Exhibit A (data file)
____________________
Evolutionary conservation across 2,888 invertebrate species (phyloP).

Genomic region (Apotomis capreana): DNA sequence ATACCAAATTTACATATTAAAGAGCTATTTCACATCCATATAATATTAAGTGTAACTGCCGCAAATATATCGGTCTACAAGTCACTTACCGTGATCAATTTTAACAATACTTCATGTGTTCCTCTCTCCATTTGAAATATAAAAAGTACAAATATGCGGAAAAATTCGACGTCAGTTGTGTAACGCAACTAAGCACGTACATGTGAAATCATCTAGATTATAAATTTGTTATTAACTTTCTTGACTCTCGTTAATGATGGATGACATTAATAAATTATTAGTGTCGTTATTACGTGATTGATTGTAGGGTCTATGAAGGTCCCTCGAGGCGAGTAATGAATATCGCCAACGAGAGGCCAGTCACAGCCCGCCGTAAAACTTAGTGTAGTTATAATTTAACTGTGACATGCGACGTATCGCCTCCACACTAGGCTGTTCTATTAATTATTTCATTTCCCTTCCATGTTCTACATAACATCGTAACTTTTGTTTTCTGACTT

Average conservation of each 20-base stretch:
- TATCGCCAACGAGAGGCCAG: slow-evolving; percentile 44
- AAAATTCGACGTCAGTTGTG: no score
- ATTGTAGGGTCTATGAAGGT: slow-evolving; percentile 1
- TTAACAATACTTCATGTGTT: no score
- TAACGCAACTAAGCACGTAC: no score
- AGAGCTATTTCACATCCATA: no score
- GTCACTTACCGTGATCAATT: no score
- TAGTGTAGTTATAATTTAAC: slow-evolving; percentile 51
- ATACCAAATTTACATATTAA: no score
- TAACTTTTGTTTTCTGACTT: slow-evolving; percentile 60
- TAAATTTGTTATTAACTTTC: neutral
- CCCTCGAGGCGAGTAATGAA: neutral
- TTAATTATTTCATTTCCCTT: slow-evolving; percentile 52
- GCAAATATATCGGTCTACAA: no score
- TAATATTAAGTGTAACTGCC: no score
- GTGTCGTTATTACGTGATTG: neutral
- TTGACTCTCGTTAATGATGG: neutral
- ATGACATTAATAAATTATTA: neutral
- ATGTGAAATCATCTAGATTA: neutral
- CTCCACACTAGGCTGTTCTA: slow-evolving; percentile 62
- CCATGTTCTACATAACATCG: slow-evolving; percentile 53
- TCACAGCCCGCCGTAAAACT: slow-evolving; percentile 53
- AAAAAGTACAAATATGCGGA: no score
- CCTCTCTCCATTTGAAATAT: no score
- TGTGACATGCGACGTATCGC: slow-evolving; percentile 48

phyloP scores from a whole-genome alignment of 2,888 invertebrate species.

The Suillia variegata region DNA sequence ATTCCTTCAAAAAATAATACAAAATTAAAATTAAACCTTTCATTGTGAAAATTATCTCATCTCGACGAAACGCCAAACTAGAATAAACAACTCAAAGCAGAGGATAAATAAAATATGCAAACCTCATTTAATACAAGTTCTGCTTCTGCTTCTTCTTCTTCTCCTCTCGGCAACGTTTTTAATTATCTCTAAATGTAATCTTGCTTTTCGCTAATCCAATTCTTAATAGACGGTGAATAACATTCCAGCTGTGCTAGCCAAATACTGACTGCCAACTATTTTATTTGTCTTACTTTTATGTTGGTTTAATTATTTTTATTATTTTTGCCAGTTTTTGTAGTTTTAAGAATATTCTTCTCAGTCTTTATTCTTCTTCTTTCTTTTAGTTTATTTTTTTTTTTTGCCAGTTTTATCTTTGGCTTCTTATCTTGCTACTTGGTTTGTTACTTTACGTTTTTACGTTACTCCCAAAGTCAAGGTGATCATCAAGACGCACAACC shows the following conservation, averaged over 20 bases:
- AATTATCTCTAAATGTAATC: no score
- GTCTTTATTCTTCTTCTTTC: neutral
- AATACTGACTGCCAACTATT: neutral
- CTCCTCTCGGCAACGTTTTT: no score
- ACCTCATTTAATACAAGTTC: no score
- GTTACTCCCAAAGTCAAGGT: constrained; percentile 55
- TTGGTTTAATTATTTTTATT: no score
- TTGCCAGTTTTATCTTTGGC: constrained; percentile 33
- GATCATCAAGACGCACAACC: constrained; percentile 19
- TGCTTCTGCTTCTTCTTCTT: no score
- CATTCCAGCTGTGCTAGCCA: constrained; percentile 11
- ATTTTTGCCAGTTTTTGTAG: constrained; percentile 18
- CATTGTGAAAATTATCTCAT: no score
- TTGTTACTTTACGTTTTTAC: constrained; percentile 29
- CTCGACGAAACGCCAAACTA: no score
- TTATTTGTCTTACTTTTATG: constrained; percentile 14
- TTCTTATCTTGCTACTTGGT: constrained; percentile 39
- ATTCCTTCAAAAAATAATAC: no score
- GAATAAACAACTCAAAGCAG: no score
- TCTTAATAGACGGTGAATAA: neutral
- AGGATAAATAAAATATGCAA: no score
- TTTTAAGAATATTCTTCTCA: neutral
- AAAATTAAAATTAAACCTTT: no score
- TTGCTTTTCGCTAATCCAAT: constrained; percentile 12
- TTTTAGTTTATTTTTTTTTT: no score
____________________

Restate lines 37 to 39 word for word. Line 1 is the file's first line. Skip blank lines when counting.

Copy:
- TTGGTTTAATTATTTTTATT: no score
- TTGCCAGTTTTATCTTTGGC: constrained; percentile 33
- GATCATCAAGACGCACAACC: constrained; percentile 19